Saturday, March 04, 2006

West Philly Hybrid

Students from West Philadelphia High School's Academy for Automotive and Mechanical Engineering presented their hybrid vehicle at last month's Philadelphia International Auto Show. The vehicle runs on fuel made from soybeans, possesses a 300 horsepower engine, and gets gas mileage comparable to a Toyota Prius. Last year, the same vehicle won in the Tour de Sol competition for eco-friendly vehicles. The total value of the parts in the vehicle is about $90,000; it possesses carbon-fiber body panels from Hexcel Corp. of Stamford, Conn. and wheels and tires from OZ Racing in Philadelphia. Money for the vehicle was raised through Philadelphia Academics. The vehicle is based on a kit created by K-1 Engineering in Serbia and Montenegro and a donated Honda Accord. The frame was altered to accomodate a 200 horsepower electric motor under the hood and a 150 horsepower turbocharged Volkswagen disel engine in the trunk.

The program was started by Simon Hauger and other instructors of the Automotive Academy in 1998 by developing a curriculm that applied math and science to the creation of an alternate fuel vehicles (AFVs). In 9th grade, students perform lab experiments with toy electric cars. A six-week summer program was added to focus on the construction of the AFV, while majority of the school year focuses on standard coursework. The program incorporates more than just math and science, the students also learn the political ramifications on the dependence of oil and write essays in English class.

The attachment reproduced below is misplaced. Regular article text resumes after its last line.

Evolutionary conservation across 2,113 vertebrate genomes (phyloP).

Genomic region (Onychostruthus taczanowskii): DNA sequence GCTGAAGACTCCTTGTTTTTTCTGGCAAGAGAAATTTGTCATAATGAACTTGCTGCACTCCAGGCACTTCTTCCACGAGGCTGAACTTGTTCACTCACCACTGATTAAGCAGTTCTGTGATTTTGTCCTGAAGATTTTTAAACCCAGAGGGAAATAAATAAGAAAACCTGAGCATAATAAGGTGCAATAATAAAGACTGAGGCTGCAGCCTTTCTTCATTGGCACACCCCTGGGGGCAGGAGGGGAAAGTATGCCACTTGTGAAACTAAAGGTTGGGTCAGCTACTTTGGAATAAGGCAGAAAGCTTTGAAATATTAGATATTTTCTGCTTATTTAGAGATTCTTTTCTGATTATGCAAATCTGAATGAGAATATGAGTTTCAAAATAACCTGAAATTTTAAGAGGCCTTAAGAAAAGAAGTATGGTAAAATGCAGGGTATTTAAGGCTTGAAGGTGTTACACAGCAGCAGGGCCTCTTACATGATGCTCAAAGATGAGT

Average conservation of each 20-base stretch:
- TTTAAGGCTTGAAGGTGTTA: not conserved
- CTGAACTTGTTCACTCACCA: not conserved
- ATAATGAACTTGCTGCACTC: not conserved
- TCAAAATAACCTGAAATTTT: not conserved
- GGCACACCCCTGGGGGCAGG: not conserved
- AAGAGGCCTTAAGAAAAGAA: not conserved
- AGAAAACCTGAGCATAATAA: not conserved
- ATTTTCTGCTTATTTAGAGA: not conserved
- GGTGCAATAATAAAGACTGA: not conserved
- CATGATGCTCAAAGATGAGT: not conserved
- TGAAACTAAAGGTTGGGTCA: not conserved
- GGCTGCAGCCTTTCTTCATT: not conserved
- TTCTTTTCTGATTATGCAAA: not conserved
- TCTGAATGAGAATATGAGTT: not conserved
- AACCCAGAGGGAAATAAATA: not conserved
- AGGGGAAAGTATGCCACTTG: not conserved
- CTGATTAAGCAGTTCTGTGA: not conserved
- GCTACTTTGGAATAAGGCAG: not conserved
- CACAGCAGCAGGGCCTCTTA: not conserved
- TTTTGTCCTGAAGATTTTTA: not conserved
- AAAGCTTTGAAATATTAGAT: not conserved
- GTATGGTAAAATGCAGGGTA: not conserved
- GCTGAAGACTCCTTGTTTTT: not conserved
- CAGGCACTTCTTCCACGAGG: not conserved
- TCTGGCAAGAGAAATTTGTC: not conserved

In 2005, the program was in danger of being dismantled in proposed budget cutting measures that would have eliminated an auto shop teacher's job and potential loss of connected faculty. The area occupied by the auto program would have been used by students with disciplinary problems. The program was saved through the outcry of parents and local auto dealers who view the program as a source of trained mechanics.

The students have received help from Boeing's V/STOL wind tunnel to make the team's entry in the Tour de Sol more aerodynamically efficient. In 2000, Bill Grauer and Tracie Cesarone proposed 10 modifications to the team's 1993 Saturn car donated by a local dealership; the modifications reduced the vehicle's aerodynamic drag by more than 15 percent.

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